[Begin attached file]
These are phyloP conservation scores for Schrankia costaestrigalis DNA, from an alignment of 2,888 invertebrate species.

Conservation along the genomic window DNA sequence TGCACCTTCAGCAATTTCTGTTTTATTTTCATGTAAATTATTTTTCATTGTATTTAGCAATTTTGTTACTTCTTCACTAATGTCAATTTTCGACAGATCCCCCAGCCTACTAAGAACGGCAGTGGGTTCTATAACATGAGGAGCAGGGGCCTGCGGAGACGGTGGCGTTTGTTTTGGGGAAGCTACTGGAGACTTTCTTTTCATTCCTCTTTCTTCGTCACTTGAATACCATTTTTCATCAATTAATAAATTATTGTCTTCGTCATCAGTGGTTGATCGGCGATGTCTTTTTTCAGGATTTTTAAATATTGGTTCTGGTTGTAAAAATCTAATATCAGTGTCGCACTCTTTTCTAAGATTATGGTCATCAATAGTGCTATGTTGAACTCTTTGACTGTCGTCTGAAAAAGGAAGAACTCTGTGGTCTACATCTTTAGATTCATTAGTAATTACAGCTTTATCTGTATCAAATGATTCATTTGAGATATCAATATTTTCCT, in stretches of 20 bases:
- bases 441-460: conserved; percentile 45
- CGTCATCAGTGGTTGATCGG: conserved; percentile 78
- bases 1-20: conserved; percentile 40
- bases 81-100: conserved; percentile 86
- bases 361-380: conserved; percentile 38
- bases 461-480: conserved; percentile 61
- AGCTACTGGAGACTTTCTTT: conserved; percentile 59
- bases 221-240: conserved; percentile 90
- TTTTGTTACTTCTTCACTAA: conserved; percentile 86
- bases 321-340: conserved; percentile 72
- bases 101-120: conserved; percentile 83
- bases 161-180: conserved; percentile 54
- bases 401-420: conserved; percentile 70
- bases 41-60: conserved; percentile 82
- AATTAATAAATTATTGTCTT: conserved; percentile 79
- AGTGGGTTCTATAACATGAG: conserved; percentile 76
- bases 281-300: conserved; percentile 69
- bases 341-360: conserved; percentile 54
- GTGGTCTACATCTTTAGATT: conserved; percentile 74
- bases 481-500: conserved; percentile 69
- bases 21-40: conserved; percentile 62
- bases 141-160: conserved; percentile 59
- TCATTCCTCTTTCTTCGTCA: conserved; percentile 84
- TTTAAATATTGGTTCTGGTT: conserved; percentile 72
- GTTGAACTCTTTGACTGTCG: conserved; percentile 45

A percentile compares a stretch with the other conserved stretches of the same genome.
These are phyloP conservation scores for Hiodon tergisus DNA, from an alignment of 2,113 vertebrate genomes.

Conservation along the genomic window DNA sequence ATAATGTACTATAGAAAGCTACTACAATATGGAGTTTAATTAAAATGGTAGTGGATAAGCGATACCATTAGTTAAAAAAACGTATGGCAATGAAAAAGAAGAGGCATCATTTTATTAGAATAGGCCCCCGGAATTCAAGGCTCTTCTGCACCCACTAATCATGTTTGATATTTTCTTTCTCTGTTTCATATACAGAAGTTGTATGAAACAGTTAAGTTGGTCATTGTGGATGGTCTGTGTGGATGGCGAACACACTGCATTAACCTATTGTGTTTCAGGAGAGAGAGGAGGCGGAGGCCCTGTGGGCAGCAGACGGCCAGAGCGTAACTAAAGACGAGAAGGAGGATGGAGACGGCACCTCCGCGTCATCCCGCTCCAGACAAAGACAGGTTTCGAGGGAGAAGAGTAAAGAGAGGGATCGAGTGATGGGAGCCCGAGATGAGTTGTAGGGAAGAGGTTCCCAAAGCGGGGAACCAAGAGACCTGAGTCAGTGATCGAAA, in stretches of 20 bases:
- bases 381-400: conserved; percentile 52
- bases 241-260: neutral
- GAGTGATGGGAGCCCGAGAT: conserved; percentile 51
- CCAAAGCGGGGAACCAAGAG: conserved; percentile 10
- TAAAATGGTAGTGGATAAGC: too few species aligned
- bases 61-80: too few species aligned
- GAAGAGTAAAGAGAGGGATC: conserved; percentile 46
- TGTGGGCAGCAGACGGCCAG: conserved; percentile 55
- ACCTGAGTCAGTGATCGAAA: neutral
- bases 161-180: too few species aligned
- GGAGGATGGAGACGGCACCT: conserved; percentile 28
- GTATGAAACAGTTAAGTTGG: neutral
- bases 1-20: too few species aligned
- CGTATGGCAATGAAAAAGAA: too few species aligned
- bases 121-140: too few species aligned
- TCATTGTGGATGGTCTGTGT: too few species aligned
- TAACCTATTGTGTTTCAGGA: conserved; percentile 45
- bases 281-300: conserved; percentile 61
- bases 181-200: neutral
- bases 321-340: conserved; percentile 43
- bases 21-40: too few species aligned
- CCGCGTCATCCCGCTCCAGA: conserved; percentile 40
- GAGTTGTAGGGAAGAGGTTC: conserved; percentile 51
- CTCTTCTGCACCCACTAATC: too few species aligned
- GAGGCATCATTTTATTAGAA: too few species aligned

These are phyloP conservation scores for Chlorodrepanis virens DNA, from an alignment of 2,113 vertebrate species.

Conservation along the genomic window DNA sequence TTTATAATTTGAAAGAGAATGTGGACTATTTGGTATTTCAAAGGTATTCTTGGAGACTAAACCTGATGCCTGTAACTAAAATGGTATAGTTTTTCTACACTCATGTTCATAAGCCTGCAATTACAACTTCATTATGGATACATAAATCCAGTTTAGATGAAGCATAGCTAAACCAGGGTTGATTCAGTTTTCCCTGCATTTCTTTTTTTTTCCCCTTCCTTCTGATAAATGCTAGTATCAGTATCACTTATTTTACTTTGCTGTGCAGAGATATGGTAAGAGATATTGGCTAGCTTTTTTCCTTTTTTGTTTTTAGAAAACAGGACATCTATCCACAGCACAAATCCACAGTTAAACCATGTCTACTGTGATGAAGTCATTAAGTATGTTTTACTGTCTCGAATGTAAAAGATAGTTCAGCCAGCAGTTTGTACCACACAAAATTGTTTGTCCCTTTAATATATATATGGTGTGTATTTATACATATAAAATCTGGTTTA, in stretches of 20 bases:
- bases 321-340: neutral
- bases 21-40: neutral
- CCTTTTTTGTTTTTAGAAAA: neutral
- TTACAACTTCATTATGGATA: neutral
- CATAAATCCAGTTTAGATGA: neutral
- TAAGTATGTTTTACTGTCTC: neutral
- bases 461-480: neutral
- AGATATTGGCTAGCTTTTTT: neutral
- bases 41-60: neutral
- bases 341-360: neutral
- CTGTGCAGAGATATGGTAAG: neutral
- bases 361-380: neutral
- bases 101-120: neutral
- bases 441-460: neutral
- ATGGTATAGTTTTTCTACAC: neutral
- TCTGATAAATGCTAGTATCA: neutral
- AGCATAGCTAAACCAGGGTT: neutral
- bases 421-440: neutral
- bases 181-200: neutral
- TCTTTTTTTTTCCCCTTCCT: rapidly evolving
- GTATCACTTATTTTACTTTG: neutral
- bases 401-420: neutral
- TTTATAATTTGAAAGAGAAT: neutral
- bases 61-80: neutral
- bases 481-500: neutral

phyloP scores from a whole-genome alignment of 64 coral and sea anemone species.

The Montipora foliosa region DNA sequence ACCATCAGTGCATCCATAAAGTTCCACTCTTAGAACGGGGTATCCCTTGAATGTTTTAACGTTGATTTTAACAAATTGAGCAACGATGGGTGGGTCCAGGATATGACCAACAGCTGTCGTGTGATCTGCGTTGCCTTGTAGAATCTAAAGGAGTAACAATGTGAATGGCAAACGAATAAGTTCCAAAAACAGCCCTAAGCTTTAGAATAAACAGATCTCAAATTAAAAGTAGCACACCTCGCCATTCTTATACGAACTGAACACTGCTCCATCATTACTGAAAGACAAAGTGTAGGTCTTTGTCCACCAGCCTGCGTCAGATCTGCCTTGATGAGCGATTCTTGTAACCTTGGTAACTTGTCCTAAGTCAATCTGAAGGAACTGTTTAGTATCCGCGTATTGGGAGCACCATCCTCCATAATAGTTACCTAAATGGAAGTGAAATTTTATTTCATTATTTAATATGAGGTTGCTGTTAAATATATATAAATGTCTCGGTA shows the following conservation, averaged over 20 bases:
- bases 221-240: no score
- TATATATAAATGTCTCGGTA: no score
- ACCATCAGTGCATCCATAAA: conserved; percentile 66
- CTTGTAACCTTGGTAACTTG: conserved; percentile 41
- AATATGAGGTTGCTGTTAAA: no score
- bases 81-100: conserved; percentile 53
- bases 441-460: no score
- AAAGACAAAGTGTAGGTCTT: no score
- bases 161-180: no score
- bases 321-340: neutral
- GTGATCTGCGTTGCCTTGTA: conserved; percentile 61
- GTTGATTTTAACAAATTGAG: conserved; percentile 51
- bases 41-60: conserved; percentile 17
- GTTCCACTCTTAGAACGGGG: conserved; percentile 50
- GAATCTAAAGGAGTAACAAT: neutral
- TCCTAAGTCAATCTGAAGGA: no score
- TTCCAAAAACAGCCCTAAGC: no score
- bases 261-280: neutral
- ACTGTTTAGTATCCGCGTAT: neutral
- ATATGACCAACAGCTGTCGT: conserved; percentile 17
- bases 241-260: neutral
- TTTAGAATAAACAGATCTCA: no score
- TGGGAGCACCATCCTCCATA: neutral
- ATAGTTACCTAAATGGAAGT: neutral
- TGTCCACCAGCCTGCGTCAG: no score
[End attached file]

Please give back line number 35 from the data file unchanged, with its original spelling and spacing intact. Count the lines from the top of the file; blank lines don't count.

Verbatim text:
- TAAAATGGTAGTGGATAAGC: too few species aligned